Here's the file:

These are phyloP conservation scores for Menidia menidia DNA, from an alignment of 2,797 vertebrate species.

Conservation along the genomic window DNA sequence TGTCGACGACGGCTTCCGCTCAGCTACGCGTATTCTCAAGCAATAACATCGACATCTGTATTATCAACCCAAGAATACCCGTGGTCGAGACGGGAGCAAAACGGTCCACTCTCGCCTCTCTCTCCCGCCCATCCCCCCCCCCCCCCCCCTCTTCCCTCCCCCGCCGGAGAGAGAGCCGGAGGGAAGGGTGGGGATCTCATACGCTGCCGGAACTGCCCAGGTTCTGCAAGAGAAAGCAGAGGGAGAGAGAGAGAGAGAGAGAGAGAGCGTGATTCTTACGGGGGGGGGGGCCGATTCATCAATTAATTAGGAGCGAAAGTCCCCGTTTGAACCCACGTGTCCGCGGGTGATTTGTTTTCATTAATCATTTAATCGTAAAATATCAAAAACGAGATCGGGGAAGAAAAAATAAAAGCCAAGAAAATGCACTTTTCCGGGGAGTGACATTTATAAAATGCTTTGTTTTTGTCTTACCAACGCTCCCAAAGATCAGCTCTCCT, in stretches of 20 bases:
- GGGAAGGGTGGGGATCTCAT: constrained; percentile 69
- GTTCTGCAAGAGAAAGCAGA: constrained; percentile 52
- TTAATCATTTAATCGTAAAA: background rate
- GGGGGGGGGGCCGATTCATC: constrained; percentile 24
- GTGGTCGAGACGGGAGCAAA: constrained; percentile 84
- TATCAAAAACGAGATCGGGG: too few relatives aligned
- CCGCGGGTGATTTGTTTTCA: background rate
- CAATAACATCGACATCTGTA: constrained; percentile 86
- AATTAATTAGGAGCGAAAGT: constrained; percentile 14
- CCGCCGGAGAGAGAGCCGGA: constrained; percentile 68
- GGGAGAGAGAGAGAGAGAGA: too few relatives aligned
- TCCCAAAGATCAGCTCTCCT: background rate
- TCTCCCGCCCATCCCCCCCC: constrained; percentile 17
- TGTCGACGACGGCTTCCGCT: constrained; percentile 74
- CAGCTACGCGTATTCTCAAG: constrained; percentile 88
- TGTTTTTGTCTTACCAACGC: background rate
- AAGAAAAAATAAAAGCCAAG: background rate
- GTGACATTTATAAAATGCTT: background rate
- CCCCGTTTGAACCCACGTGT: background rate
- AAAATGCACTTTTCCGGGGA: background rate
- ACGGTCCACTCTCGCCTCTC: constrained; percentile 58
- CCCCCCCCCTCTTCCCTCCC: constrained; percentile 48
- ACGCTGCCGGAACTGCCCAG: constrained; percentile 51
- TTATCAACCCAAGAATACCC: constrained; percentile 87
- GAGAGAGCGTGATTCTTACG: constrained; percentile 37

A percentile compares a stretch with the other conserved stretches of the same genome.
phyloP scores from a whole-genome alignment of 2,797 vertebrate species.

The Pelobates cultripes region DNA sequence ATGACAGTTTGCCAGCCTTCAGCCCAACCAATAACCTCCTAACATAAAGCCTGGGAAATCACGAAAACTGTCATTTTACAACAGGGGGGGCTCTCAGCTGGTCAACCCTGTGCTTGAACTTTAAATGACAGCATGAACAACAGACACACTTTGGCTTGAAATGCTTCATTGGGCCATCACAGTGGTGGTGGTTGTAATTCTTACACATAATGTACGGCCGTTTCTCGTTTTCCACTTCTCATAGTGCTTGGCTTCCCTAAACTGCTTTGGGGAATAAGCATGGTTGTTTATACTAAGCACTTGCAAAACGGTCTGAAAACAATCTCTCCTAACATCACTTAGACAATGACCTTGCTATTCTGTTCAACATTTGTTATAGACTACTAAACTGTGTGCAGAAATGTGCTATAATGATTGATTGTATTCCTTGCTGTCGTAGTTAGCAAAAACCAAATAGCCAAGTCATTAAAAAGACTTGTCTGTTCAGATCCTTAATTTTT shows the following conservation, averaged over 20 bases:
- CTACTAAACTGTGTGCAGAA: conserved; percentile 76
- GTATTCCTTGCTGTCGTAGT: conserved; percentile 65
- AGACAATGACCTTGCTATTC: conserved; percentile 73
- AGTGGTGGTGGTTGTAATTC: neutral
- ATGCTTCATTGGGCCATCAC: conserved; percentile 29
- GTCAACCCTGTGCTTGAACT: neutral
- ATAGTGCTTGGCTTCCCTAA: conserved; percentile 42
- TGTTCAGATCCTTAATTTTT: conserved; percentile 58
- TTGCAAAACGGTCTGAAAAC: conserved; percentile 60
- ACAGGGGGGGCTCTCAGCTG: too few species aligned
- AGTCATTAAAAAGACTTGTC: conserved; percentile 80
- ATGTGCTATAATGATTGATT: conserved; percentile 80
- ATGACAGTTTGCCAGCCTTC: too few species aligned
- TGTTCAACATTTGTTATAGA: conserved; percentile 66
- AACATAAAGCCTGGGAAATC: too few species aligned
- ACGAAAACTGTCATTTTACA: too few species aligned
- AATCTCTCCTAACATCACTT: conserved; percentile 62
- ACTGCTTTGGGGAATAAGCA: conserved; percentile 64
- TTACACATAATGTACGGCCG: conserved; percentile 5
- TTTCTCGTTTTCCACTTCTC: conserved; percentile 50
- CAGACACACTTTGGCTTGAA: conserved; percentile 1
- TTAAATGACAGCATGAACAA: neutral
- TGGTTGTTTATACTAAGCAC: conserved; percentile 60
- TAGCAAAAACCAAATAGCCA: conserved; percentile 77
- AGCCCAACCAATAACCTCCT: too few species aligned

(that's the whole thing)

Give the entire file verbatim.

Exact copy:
These are phyloP conservation scores for Menidia menidia DNA, from an alignment of 2,797 vertebrate species.

Conservation along the genomic window DNA sequence TGTCGACGACGGCTTCCGCTCAGCTACGCGTATTCTCAAGCAATAACATCGACATCTGTATTATCAACCCAAGAATACCCGTGGTCGAGACGGGAGCAAAACGGTCCACTCTCGCCTCTCTCTCCCGCCCATCCCCCCCCCCCCCCCCCTCTTCCCTCCCCCGCCGGAGAGAGAGCCGGAGGGAAGGGTGGGGATCTCATACGCTGCCGGAACTGCCCAGGTTCTGCAAGAGAAAGCAGAGGGAGAGAGAGAGAGAGAGAGAGAGAGCGTGATTCTTACGGGGGGGGGGGCCGATTCATCAATTAATTAGGAGCGAAAGTCCCCGTTTGAACCCACGTGTCCGCGGGTGATTTGTTTTCATTAATCATTTAATCGTAAAATATCAAAAACGAGATCGGGGAAGAAAAAATAAAAGCCAAGAAAATGCACTTTTCCGGGGAGTGACATTTATAAAATGCTTTGTTTTTGTCTTACCAACGCTCCCAAAGATCAGCTCTCCT, in stretches of 20 bases:
- GGGAAGGGTGGGGATCTCAT: constrained; percentile 69
- GTTCTGCAAGAGAAAGCAGA: constrained; percentile 52
- TTAATCATTTAATCGTAAAA: background rate
- GGGGGGGGGGCCGATTCATC: constrained; percentile 24
- GTGGTCGAGACGGGAGCAAA: constrained; percentile 84
- TATCAAAAACGAGATCGGGG: too few relatives aligned
- CCGCGGGTGATTTGTTTTCA: background rate
- CAATAACATCGACATCTGTA: constrained; percentile 86
- AATTAATTAGGAGCGAAAGT: constrained; percentile 14
- CCGCCGGAGAGAGAGCCGGA: constrained; percentile 68
- GGGAGAGAGAGAGAGAGAGA: too few relatives aligned
- TCCCAAAGATCAGCTCTCCT: background rate
- TCTCCCGCCCATCCCCCCCC: constrained; percentile 17
- TGTCGACGACGGCTTCCGCT: constrained; percentile 74
- CAGCTACGCGTATTCTCAAG: constrained; percentile 88
- TGTTTTTGTCTTACCAACGC: background rate
- AAGAAAAAATAAAAGCCAAG: background rate
- GTGACATTTATAAAATGCTT: background rate
- CCCCGTTTGAACCCACGTGT: background rate
- AAAATGCACTTTTCCGGGGA: background rate
- ACGGTCCACTCTCGCCTCTC: constrained; percentile 58
- CCCCCCCCCTCTTCCCTCCC: constrained; percentile 48
- ACGCTGCCGGAACTGCCCAG: constrained; percentile 51
- TTATCAACCCAAGAATACCC: constrained; percentile 87
- GAGAGAGCGTGATTCTTACG: constrained; percentile 37

A percentile compares a stretch with the other conserved stretches of the same genome.
phyloP scores from a whole-genome alignment of 2,797 vertebrate species.

The Pelobates cultripes region DNA sequence ATGACAGTTTGCCAGCCTTCAGCCCAACCAATAACCTCCTAACATAAAGCCTGGGAAATCACGAAAACTGTCATTTTACAACAGGGGGGGCTCTCAGCTGGTCAACCCTGTGCTTGAACTTTAAATGACAGCATGAACAACAGACACACTTTGGCTTGAAATGCTTCATTGGGCCATCACAGTGGTGGTGGTTGTAATTCTTACACATAATGTACGGCCGTTTCTCGTTTTCCACTTCTCATAGTGCTTGGCTTCCCTAAACTGCTTTGGGGAATAAGCATGGTTGTTTATACTAAGCACTTGCAAAACGGTCTGAAAACAATCTCTCCTAACATCACTTAGACAATGACCTTGCTATTCTGTTCAACATTTGTTATAGACTACTAAACTGTGTGCAGAAATGTGCTATAATGATTGATTGTATTCCTTGCTGTCGTAGTTAGCAAAAACCAAATAGCCAAGTCATTAAAAAGACTTGTCTGTTCAGATCCTTAATTTTT shows the following conservation, averaged over 20 bases:
- CTACTAAACTGTGTGCAGAA: conserved; percentile 76
- GTATTCCTTGCTGTCGTAGT: conserved; percentile 65
- AGACAATGACCTTGCTATTC: conserved; percentile 73
- AGTGGTGGTGGTTGTAATTC: neutral
- ATGCTTCATTGGGCCATCAC: conserved; percentile 29
- GTCAACCCTGTGCTTGAACT: neutral
- ATAGTGCTTGGCTTCCCTAA: conserved; percentile 42
- TGTTCAGATCCTTAATTTTT: conserved; percentile 58
- TTGCAAAACGGTCTGAAAAC: conserved; percentile 60
- ACAGGGGGGGCTCTCAGCTG: too few species aligned
- AGTCATTAAAAAGACTTGTC: conserved; percentile 80
- ATGTGCTATAATGATTGATT: conserved; percentile 80
- ATGACAGTTTGCCAGCCTTC: too few species aligned
- TGTTCAACATTTGTTATAGA: conserved; percentile 66
- AACATAAAGCCTGGGAAATC: too few species aligned
- ACGAAAACTGTCATTTTACA: too few species aligned
- AATCTCTCCTAACATCACTT: conserved; percentile 62
- ACTGCTTTGGGGAATAAGCA: conserved; percentile 64
- TTACACATAATGTACGGCCG: conserved; percentile 5
- TTTCTCGTTTTCCACTTCTC: conserved; percentile 50
- CAGACACACTTTGGCTTGAA: conserved; percentile 1
- TTAAATGACAGCATGAACAA: neutral
- TGGTTGTTTATACTAAGCAC: conserved; percentile 60
- TAGCAAAAACCAAATAGCCA: conserved; percentile 77
- AGCCCAACCAATAACCTCCT: too few species aligned